Dell Technologies has focused on innovation in materials. Dell’s 2018 Innovation award from the Responsible Business Alliance recognized the company’s commitment to source all of its packaging from sustainable materials by 2020. As of fall 2019, the company was 95% of the way toward the goal. Dell buys post-consumer recycled plastic and collects ocean-bound plastics from rivers, both of which I applaud. But their “pollution ink” wins the prize for creativity. The technology recovers carbon black powder from diesel soot. Pollution ink clears the air by reducing diesel pollution and produces a useful product: black ink for printing on cardboard packaging.
Electronics manufacturing generates vast quantities of waste, much of which can be eliminated or repurposed. Brewer Science, a company that supplies chemicals to the semiconductor industry, has boasted zero waste to landfill every year since 2015. Achieving that goal has required innovation. Brewer developed a fuel blending process that converts 65% of its hazardous waste into fuel that powers the company’s kilns. An onsite trash compactor converts nonhazardous waste to energy. The company also recycles everything it can on-site, from process solvents to cardboard boxes.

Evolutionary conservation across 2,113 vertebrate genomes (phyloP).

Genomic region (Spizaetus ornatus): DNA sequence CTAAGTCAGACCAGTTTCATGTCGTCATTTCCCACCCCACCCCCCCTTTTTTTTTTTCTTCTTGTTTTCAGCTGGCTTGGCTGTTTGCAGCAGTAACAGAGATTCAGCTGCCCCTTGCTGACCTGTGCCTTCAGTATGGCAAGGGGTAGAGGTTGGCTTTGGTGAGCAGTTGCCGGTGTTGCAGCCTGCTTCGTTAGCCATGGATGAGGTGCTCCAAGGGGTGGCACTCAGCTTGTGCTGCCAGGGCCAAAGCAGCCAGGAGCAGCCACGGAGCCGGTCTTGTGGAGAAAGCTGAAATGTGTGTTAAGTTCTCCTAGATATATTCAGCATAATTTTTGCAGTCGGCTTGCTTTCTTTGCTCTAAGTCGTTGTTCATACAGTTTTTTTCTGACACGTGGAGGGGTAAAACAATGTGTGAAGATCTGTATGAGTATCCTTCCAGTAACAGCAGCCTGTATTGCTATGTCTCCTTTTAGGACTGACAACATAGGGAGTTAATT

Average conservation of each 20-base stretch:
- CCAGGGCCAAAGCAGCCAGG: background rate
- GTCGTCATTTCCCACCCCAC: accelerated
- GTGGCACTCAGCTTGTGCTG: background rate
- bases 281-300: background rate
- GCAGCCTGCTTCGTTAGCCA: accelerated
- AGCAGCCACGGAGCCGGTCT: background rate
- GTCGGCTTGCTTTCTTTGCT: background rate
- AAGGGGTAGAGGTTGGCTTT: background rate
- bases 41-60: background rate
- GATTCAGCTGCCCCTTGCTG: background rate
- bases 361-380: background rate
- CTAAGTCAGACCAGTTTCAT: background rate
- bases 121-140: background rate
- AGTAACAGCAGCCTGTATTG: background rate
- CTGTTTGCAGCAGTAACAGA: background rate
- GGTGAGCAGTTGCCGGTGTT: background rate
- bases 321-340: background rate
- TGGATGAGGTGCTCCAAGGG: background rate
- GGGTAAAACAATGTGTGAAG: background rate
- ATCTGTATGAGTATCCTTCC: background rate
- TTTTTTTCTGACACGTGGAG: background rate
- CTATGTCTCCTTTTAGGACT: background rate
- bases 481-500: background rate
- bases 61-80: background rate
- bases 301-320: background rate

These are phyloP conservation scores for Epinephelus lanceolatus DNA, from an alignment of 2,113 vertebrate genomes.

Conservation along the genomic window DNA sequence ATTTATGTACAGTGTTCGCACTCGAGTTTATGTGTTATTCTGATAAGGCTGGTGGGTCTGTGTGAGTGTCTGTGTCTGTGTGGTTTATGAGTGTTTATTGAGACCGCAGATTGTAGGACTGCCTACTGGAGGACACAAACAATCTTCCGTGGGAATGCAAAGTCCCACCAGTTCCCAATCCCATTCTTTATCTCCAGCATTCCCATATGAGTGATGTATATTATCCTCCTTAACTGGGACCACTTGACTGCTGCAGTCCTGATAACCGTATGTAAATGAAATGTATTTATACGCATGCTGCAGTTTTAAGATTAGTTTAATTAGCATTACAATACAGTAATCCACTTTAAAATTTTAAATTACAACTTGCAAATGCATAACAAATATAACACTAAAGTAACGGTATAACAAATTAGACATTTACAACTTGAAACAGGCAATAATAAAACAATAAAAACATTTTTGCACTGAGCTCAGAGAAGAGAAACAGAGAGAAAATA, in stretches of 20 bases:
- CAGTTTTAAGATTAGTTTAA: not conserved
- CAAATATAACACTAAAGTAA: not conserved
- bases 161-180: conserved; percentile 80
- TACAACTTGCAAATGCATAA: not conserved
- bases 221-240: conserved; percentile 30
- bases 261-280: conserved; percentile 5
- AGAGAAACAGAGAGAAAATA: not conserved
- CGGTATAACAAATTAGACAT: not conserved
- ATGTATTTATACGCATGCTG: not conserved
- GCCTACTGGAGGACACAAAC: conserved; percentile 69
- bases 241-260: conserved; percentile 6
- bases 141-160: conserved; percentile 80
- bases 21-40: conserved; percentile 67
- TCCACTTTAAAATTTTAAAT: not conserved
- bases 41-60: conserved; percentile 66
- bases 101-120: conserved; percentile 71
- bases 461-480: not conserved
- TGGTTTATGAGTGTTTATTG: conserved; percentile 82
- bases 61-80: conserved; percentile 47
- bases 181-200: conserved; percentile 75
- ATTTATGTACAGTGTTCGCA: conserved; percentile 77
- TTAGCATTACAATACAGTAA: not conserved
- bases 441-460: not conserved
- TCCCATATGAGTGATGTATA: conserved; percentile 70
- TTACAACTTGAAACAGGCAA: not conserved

Hazardous waste is an especially important target. Replacing toxic chemicals with nontoxic ones should be an obvious way to clean up the manufacturing process. In reality, it presents a significant challenge. As I explain in Chapter 1 of Material Value, multiple obstacles stand in the way.
Hazardous compounds are chosen in spite of, not because of, their toxic properties. The barriers to discovering suitable replacements are both technical and economic. Companies that benefit financially can be reluctant to change their ways. It can take millions of dollars and years of research to come up with a suitable alternative, but it’s important to dedicate resources to doing so.